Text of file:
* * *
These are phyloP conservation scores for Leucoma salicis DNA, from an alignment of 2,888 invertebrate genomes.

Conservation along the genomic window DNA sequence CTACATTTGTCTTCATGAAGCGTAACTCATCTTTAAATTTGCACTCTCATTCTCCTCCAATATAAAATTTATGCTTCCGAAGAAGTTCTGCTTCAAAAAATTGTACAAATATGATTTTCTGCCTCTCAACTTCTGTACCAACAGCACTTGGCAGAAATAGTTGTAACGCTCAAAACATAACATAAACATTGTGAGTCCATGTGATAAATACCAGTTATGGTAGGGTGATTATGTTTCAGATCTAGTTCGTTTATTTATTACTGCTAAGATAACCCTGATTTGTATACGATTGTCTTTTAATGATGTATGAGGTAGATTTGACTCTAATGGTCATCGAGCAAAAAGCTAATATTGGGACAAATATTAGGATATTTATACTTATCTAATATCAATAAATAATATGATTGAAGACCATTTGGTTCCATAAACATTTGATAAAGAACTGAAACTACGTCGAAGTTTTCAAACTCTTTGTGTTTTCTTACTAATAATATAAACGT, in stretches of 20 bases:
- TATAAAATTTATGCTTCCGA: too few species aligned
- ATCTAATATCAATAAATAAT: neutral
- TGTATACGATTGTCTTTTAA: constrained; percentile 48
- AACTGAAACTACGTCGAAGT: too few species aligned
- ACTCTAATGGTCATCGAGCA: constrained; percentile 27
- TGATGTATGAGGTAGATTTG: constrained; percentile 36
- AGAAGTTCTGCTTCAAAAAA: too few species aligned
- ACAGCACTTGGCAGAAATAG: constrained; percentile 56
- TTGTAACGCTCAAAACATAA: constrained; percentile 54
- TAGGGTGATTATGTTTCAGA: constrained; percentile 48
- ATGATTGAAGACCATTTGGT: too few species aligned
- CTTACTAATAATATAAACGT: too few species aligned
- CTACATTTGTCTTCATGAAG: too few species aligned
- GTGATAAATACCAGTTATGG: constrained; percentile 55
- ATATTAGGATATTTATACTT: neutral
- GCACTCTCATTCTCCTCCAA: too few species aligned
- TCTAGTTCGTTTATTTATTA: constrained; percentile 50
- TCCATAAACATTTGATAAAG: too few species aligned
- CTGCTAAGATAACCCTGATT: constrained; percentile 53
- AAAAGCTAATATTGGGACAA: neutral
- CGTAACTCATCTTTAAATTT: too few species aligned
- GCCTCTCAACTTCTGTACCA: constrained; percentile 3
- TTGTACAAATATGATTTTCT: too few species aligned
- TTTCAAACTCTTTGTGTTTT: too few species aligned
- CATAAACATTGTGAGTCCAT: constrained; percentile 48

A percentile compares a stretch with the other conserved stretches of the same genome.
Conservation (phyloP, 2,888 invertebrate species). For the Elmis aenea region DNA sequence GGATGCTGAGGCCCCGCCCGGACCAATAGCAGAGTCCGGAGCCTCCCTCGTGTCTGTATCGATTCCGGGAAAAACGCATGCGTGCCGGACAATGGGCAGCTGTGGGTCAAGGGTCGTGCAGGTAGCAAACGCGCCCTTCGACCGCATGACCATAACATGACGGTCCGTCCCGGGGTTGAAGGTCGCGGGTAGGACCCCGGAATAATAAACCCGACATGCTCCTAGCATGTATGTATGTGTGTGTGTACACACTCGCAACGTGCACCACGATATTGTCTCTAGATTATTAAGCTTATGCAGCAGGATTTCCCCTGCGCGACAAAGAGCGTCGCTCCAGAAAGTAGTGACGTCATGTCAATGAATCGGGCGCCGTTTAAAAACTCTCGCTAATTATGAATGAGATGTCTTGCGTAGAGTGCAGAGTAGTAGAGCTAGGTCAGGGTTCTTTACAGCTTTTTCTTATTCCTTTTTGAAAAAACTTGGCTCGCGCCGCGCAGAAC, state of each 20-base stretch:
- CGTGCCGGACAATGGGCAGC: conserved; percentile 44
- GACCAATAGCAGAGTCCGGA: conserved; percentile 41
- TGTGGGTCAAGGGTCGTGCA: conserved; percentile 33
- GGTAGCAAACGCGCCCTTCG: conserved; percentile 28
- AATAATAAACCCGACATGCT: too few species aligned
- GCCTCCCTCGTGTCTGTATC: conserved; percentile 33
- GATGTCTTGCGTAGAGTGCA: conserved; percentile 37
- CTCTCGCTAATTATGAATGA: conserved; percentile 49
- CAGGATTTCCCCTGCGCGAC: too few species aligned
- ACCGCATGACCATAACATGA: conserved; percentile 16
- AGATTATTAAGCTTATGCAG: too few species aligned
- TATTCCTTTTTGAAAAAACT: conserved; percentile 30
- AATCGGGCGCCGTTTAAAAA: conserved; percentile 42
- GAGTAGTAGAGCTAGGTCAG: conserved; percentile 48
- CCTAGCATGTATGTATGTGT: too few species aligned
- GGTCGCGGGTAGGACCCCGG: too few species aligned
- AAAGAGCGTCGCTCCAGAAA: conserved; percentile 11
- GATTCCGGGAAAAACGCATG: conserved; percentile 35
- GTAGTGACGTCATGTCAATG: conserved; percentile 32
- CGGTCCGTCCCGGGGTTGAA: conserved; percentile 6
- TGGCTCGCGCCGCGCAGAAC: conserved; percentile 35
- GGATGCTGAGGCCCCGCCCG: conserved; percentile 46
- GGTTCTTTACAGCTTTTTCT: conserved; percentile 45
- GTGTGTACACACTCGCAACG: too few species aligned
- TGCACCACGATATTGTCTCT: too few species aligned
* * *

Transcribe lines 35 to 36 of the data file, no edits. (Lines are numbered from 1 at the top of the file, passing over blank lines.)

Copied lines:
- GCCTCCCTCGTGTCTGTATC: conserved; percentile 33
- GATGTCTTGCGTAGAGTGCA: conserved; percentile 37